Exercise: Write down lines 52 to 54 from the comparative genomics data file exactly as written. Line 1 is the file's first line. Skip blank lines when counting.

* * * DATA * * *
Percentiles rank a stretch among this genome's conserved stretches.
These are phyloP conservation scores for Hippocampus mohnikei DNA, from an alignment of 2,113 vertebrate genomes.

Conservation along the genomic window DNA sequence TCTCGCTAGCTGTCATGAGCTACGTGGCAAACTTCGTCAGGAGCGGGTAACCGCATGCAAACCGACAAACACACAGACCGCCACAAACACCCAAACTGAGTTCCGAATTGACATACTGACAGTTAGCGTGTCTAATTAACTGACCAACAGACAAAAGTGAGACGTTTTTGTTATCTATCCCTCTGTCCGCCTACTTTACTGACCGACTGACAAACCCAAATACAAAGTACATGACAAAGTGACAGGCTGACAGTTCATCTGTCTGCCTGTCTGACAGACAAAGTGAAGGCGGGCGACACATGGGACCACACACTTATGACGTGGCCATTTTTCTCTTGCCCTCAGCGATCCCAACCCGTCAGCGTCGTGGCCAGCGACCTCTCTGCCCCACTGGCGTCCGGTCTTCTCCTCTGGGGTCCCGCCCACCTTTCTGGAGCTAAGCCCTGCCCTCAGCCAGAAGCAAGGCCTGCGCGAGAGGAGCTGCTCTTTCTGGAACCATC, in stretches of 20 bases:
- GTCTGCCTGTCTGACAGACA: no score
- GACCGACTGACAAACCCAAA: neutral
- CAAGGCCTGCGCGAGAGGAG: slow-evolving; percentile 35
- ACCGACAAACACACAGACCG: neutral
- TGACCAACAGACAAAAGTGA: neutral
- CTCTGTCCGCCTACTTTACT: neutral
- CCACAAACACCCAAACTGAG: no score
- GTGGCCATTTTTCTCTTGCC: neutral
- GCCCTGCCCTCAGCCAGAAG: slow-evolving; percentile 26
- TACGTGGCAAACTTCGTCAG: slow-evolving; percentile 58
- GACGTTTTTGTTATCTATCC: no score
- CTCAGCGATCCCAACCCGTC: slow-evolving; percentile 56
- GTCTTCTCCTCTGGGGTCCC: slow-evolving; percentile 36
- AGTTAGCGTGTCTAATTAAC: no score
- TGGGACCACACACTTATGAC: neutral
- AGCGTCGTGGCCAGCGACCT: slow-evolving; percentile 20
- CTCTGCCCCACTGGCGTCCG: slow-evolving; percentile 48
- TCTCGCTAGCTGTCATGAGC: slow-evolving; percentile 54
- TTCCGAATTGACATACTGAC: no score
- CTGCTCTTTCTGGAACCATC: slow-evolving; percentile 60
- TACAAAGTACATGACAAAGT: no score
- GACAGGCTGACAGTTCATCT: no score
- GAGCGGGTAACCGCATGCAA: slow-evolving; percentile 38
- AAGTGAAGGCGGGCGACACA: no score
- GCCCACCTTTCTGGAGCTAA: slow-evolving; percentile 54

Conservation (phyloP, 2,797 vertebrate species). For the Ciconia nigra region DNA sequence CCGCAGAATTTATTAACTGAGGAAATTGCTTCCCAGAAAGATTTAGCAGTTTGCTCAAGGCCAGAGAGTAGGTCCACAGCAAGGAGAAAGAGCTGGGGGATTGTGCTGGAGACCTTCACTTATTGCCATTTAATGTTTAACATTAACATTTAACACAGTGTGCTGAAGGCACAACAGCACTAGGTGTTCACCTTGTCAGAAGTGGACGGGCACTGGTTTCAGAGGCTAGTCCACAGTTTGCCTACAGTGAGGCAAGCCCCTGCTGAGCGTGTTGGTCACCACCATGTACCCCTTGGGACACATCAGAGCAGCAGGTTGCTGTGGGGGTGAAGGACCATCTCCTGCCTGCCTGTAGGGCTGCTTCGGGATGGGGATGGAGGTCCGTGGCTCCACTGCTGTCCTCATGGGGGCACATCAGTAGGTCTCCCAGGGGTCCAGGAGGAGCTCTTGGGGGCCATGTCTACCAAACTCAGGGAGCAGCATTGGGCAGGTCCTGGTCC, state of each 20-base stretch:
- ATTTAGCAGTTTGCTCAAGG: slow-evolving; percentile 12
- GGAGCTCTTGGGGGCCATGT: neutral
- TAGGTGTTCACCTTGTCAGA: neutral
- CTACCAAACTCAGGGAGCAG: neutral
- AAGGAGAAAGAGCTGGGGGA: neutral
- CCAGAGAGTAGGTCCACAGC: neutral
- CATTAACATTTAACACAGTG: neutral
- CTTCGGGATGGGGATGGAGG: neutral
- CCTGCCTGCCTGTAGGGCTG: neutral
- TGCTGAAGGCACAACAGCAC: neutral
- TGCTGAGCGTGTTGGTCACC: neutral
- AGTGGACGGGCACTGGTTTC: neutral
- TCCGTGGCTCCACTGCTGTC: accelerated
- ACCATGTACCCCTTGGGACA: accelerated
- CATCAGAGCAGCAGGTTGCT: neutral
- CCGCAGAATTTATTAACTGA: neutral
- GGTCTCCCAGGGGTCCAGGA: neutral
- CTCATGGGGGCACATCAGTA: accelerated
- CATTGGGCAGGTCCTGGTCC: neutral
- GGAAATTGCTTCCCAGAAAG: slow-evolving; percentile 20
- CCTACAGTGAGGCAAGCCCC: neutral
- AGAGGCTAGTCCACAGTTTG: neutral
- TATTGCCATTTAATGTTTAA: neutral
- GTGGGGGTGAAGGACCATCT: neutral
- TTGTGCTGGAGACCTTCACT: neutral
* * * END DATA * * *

- TATTGCCATTTAATGTTTAA: neutral
- GTGGGGGTGAAGGACCATCT: neutral
- TTGTGCTGGAGACCTTCACT: neutral